COLUMBIA — A variety of funding options emerged Wednesday during the Senate Transportation Committee's discussions on how to pay for the Interstate 70 reconstruction.
The hearing at the Capitol was standing room only as the committee discussed a bill that would authorize toll roads in Missouri to pay for the rebuilding of I-70. The rebuilding plan involves of a 200-mile stretch of the interstate, from near Independence to Wentzville.
Sponsored by Sen. Mike Kehoe, R-Jefferson City, the bill would grant the Missouri Department of Transportation permission to enter into an agreement with a group of private investors to finance an overhaul of I-70. To recoup their investment, the private investors would establish and operate tolls on the highway.
The prospect of turning a free public highway into a toll road has some legislators — including the bill's sponsor — feeling a little uneasy.
"I know the word 'toll' is a dirty word," Kehoe said. "But we're just trying to start the conversation."
A large portion of the hearing was dedicated to sorting out options for funding the reconstruction, which is projected to cost between $2 billion and $4 billion.
Committee chairman Sen. Bill Stouffer, R-Napton, mentioned a one-cent increase in Missouri's current sales tax as another possible funding stream. That measure would pull in an additional $700 million to $750 million in revenue a year, according to MoDOT.
MoDOT director Kevin Keith said a problem with increasing the sales tax is that revenue collected from the tax is dispersed across the entire state. Tolls would ensure the finances flow directly to I-70 because of the private investors maintaining the interstate.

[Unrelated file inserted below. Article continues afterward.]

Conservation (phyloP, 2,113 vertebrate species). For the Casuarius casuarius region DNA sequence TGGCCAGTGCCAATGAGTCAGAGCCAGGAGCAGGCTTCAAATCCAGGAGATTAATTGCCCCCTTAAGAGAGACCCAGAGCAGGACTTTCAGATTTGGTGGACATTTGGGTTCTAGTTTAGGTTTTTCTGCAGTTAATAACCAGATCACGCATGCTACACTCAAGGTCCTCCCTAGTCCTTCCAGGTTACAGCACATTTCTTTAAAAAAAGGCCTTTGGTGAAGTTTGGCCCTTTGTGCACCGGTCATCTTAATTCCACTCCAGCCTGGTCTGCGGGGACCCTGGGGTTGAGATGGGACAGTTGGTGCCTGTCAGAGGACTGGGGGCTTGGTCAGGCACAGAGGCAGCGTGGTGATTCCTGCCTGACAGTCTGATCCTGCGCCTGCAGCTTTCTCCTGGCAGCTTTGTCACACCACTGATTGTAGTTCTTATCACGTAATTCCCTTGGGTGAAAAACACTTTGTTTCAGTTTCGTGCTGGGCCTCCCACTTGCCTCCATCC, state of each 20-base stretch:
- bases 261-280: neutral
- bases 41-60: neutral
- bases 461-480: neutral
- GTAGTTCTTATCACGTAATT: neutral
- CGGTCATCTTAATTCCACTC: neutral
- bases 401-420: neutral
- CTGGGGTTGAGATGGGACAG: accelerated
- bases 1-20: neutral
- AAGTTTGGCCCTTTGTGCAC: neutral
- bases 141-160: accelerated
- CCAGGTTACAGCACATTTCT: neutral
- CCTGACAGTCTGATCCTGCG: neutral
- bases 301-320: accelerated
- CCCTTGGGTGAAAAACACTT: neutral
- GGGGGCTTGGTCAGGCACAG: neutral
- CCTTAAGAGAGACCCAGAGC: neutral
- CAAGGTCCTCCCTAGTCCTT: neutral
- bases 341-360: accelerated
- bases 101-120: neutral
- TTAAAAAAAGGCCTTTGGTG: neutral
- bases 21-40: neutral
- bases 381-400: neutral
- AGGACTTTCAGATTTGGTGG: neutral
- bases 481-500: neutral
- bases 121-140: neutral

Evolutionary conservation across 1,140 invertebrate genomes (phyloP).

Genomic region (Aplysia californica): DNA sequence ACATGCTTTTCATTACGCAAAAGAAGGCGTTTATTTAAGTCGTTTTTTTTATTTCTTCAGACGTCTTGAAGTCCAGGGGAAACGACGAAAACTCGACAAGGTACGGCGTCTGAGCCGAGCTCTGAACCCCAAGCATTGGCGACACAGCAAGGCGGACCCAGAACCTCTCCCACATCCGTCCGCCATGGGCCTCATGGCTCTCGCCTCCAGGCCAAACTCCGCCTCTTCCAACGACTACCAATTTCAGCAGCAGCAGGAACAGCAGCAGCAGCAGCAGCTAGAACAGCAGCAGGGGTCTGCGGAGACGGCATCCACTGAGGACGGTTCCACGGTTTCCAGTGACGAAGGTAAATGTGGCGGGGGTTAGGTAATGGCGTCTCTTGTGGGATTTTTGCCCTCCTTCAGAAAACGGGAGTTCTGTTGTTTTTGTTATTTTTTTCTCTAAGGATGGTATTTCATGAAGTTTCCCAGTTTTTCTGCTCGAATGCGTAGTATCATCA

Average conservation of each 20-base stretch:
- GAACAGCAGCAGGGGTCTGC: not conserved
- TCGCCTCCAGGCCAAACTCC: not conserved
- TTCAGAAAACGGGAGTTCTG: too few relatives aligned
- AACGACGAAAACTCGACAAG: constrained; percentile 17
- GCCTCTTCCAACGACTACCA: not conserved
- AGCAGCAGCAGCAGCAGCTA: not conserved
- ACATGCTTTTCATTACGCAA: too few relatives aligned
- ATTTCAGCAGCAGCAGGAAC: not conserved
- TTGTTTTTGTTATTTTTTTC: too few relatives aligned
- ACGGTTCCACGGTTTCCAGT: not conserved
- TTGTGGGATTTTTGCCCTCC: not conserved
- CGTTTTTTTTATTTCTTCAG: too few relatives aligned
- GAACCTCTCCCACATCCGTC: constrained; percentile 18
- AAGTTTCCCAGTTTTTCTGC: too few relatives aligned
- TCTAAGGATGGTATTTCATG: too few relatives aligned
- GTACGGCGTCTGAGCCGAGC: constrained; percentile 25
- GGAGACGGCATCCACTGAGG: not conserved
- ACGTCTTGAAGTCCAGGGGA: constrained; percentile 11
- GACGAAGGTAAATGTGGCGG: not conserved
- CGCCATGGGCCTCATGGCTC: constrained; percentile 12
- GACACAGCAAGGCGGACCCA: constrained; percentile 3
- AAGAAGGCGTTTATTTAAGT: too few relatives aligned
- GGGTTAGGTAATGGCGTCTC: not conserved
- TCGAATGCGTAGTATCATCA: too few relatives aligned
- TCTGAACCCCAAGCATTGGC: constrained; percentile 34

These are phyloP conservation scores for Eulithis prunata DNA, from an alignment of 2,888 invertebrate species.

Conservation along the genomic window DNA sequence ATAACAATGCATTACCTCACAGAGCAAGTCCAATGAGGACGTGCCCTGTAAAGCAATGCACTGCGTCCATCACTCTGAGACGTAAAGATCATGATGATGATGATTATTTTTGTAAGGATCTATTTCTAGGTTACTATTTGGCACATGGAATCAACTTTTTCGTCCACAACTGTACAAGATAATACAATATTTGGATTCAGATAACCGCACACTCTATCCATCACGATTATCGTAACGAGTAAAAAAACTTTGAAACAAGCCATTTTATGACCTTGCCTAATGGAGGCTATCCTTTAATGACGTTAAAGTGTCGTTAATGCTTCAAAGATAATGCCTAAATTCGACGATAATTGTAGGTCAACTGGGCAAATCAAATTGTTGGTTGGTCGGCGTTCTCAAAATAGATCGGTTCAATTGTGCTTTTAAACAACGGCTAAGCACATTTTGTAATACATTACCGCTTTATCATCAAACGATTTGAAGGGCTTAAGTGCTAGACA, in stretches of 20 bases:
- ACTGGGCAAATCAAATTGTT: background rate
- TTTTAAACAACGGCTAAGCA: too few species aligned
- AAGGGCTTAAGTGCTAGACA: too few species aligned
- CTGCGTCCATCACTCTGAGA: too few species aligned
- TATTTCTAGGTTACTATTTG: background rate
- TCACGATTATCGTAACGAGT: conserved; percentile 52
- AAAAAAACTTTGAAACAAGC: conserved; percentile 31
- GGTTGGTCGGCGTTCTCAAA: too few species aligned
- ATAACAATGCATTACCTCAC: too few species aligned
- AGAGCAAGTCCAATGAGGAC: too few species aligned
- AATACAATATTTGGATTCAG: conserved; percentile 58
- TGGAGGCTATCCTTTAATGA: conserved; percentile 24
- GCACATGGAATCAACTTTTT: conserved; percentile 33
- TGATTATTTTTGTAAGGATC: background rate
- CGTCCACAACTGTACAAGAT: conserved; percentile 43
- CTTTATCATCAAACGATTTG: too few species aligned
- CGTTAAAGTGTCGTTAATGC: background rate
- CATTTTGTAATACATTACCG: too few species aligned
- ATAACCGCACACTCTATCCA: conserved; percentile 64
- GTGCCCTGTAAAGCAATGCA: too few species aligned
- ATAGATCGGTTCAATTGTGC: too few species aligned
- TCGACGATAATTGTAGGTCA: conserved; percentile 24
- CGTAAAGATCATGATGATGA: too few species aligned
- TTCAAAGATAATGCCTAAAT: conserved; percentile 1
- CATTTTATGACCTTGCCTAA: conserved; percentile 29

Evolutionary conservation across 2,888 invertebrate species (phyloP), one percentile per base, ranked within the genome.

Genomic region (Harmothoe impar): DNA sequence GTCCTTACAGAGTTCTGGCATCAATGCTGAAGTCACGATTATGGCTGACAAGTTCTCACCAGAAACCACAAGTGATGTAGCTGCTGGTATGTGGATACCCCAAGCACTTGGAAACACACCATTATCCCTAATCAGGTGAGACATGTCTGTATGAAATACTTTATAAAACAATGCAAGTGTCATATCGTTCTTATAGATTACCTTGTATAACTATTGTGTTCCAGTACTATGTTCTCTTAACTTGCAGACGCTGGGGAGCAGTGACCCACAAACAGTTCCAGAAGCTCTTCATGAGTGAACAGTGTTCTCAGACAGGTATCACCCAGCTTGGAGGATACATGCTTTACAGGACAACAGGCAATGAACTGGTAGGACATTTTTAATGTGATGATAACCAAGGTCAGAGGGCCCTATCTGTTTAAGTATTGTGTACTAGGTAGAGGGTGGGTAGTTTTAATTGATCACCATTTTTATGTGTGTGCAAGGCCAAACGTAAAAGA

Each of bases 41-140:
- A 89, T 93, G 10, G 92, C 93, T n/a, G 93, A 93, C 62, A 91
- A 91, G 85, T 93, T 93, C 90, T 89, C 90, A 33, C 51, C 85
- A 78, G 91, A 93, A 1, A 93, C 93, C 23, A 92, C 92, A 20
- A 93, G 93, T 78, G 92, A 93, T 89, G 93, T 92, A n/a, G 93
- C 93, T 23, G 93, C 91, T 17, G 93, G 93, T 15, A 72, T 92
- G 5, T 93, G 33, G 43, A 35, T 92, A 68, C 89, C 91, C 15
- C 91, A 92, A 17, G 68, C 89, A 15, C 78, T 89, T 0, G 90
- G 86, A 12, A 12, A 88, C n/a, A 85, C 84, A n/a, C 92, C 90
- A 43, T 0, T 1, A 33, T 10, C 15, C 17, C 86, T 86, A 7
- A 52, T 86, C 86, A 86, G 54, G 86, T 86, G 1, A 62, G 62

"There are about $20 billion of transportation needs to be addressed in this state," Keith said. "Tolls can maintain I-70 long-term, and we can take current maintenance costs (on I-70) and spend it elsewhere."
MoDOT currently spends $70 million to $80 million a year on maintaining I-70, which is a little more than one-tenth of its annual revenue.
A 15-cent increase in the state's fuel tax was also discussed as a funding option. Missouri's current fuel tax, which hasn't increased since 1992, is 17 cents per gallon.
Estimates have the fuel tax increase pulling in an additional $450 million a year, Keith said.
Critics of the fuel tax increase said it is unsustainable. Improved fuel economy and hybrid cars make the fuel tax a "broken model," Kehoe said.
Todd Spencer, vice president of the Owner-Operator Independent Drivers Association, a group that represents small-business and professional truckers, favored the fuel tax increase.
"The notion that there'll be more electric cars is not going to happen," Spencer said. "We'd be more likely to see golf carts on the highway."
Although a definite funding plan was not established, Stouffer said he thinks any funding possibility deserves the voters' opinion. The committee plans to hold two more hearings about the bill before making a recommendation to the Senate.
"I've been singing the same song for six years," Stouffer said. "We have a real opportunity here to help out this state. But the public needs to decide what happens next."
The next Senate Transportation Committee hearing will be at 8 a.m. Feb. 29 in Jefferson City.